In any case, Fancher is no ordinary, Angelina Jolie-vehicle-penning screenwriter. Judging from Escapes, Michael Almereyda’s recent biographical documentary, his real talent is talking. A professional flamenco dancer at fifteen, husband of Sue Lyon at twenty-five, blessed with a six foot three stature, and a penetrating, watchmaker’s gaze, Fancher is a semifictional creature in the tradition of Ernest Hemingway or Orson Welles: the kind of tireless self-mythologizer who lives a charmed life, knows how to make it sound even more charming than it is, and inevitably ends up in Hollywood. In interviews, he’s perfected the art of the off-kilter anecdote. “That man,” he told a journalist, referencing a photograph of Nelson Mandela that hangs in his closet, “was born…on the eighteenth…of Ju-ly…That means something, doesn’t it? Jesus Christ, born Christmas Day, right? Right? Now, when was Hampton Fancher born? Eighteenth…of July.”
Your ability to derive pleasure from this sort of thing—The Wall’s brick and mortar—is, I think, directly proportional to your familiarity with the man himself. Having never met Fancher, I find his pronouncements mildly intriguing at best, mildly annoying at worst. On the other hand, Jonathan Lethem, a Fancherite from way back and the author of The Wall’s introduction, gushes, “Hampton Fancher is one of my favorite human beings.” Fair enough, though it’s hard to find much humanity in, “One key to narrative is the dynamic of struggle. Something has to have happened, or [sic] about to happen.” That’s from The Wall’s third section, “Wheels.” The fourth, “Heroes and Villains,” makes the following suggestion: “Find the dignity in every character. Invest them with conviction. Opposing convictions, silent or loud, opposite temperaments. Hassle, big or small, creates interest.” Say what you will, this is more interesting advice about how to write characters than you’ll find in Save The Cat!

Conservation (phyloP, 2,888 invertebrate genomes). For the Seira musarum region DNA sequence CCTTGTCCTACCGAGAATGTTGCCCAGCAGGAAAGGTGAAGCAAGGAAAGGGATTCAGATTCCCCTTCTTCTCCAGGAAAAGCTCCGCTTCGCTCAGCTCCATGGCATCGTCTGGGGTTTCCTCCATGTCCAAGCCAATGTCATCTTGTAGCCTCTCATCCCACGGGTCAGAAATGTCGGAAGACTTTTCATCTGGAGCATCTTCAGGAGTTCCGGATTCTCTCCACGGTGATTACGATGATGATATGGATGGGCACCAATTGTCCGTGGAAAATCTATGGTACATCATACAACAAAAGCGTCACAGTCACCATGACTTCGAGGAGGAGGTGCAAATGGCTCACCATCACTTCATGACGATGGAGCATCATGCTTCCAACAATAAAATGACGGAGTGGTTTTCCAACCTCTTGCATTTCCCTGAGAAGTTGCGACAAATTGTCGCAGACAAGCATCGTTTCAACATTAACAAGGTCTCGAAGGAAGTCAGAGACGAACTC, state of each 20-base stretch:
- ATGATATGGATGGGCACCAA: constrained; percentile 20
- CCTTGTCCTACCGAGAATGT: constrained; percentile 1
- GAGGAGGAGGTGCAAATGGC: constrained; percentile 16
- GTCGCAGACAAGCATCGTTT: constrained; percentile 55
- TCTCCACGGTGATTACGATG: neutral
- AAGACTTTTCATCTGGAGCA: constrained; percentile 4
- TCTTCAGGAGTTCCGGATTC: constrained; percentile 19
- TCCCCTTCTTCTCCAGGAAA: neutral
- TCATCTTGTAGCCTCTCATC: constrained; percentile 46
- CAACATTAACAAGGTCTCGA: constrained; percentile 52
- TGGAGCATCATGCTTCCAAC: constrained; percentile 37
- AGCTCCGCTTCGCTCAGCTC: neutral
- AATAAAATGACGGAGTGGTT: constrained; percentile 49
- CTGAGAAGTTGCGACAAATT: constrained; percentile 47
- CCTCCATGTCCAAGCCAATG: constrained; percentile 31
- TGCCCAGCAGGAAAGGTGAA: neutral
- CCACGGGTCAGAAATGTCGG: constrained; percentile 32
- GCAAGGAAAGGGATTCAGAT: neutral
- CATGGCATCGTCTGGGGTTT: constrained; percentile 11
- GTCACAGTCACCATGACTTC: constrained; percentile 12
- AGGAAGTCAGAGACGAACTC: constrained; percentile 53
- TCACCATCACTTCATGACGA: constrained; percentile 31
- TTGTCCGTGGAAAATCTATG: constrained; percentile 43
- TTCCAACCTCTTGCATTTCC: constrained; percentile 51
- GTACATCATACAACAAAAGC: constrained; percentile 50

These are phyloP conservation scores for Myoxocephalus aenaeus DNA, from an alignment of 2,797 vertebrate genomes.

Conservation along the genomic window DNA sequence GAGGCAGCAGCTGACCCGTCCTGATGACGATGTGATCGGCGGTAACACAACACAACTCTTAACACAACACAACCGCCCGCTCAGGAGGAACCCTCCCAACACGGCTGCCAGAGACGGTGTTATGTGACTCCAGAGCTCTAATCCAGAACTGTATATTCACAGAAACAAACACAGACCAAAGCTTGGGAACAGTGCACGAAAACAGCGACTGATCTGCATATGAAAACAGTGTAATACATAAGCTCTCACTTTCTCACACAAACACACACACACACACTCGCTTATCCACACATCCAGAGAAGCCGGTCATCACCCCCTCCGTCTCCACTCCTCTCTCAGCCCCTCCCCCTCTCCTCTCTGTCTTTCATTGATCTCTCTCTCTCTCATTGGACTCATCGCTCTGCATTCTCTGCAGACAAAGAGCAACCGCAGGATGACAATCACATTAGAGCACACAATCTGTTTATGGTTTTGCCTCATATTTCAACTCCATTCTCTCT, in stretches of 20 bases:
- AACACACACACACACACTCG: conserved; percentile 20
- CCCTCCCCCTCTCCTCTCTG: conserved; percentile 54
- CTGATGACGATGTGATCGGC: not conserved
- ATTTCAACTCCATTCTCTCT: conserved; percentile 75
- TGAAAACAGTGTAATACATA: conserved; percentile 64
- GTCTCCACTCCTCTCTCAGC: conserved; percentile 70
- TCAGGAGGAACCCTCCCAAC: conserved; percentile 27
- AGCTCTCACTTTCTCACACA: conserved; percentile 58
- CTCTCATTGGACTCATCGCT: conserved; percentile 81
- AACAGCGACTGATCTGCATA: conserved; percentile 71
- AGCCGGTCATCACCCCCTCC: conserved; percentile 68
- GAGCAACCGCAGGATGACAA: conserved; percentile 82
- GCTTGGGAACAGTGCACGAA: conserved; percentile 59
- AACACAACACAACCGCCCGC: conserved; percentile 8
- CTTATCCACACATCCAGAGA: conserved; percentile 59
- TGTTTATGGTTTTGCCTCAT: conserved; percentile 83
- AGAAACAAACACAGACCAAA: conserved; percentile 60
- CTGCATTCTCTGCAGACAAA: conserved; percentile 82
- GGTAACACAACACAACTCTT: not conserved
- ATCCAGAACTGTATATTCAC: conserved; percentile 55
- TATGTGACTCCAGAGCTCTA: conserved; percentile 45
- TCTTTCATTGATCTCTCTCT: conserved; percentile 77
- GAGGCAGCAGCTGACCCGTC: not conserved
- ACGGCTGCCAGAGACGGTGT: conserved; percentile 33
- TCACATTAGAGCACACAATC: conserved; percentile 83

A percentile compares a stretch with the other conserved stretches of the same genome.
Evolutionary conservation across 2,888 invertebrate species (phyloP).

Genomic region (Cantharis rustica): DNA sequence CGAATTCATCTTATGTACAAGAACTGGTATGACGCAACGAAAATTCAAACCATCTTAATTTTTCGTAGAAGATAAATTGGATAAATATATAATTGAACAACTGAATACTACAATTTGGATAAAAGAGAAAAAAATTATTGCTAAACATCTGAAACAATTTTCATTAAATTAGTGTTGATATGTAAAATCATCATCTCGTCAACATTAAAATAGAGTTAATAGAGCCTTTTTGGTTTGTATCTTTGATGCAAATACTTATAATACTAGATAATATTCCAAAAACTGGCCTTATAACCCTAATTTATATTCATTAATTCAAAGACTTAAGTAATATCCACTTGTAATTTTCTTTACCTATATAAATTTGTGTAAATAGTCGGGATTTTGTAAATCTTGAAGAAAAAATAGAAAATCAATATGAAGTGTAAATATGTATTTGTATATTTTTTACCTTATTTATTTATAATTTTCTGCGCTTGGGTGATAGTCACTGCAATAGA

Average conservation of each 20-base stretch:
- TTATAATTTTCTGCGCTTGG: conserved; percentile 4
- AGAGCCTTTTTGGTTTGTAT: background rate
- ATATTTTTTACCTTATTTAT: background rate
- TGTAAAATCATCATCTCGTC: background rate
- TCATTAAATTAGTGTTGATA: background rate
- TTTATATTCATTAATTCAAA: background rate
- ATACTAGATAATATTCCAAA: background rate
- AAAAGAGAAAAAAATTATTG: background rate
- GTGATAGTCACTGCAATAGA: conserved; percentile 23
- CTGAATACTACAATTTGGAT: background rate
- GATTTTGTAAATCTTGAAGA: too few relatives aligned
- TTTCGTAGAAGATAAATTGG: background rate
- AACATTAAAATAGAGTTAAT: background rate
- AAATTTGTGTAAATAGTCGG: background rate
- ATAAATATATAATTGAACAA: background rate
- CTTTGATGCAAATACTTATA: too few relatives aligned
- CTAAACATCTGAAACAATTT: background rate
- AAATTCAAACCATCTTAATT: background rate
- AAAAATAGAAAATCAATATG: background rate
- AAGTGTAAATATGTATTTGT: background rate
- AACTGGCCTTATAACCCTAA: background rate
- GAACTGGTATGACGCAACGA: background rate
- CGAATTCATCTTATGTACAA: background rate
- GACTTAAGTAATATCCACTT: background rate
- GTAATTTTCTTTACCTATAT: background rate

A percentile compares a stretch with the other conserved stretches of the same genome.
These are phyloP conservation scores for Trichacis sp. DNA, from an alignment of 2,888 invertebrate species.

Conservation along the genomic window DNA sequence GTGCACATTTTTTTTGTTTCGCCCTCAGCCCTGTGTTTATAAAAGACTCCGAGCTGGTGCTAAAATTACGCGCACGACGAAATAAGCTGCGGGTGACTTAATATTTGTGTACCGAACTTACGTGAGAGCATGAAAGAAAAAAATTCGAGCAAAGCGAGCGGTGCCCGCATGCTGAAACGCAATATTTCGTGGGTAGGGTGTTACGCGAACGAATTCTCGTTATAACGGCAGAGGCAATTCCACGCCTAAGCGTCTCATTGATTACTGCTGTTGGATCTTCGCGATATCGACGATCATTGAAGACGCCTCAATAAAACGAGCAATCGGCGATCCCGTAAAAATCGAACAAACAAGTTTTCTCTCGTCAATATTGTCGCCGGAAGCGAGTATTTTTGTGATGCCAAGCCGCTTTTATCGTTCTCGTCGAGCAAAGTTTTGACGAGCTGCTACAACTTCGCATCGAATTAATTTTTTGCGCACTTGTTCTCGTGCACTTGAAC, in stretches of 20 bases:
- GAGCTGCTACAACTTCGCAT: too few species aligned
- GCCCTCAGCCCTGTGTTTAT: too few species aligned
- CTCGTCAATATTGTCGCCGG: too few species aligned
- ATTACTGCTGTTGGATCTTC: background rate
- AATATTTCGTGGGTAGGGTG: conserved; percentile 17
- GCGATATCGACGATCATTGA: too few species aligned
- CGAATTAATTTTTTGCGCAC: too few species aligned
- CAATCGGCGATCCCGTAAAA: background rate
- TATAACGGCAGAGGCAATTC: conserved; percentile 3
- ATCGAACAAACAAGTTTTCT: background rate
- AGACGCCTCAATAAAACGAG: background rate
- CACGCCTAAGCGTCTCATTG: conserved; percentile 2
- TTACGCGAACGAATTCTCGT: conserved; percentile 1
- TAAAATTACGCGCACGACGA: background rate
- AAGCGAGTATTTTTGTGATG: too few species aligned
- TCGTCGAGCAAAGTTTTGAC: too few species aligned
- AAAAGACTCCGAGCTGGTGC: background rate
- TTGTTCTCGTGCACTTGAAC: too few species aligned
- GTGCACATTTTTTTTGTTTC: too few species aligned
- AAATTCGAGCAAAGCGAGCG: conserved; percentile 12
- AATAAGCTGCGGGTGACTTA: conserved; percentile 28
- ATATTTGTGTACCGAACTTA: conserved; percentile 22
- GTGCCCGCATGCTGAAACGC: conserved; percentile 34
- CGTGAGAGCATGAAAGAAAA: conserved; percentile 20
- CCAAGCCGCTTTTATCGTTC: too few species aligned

“Forget the jelly, concentrate on the toast,” Fancher insists, in what may be the most surprising, and telling, passage in The Wall; “Don’t try for sublime. Bauhaus as opposed to baroque.” Bold words from the co-writer of Blade Runner, a film whose mise en scène is practically the definition of baroque in the sense he means here. Fancher’s original script was rejected by Ridley Scott for devoting too much time to interior drama and too little to noirish, retrofuturist Los Angeles, which, as any SF fan can tell you, turned out to be Blade Runner’s most fascinating character. Shakespeare couldn’t have penned a more exquisite irony: Fancher’s reputation as a screenwriting guru depends almost entirely on his involvement in this one film, whose greatness largely depended on its other creators ignoring Fancher’s screenwriting advice!
But perhaps close reading short passages from The Wall isn’t the proper way to experience it. The real subject of Fancher’s book is Fancher himself, his extratextual mystique holding the endless koans and aphorisms in one harebrained piece. If Save The Cat! sits at one pole of the screenwriting bible genre—literal, pseudoscientific, obsessed with rules and formulas and beats—The Wall represents the other: wishy-washily Zen, structured around a wise leader. At its best, the book reads like something Fancher would tell you at four in the morning over half a joint; at worst, like something Fancher wrote in half a day to capitalize on the Blade Runner sequel by conning would-be screenwriters into believing that he understands the reasons for his own success. “The reason screenplays are usually so bad,” he writes, “is because of myopia.” I can think of at least one other explanation.
Jackson Arn lives in Brooklyn, and his writing has appeared in 3:AM Magazine, The Wall Street Journal, and Lapham’s Quarterly.
Copyright © 2019 by Cineaste Magazine
Cineaste, Vol. XLIV, No. 3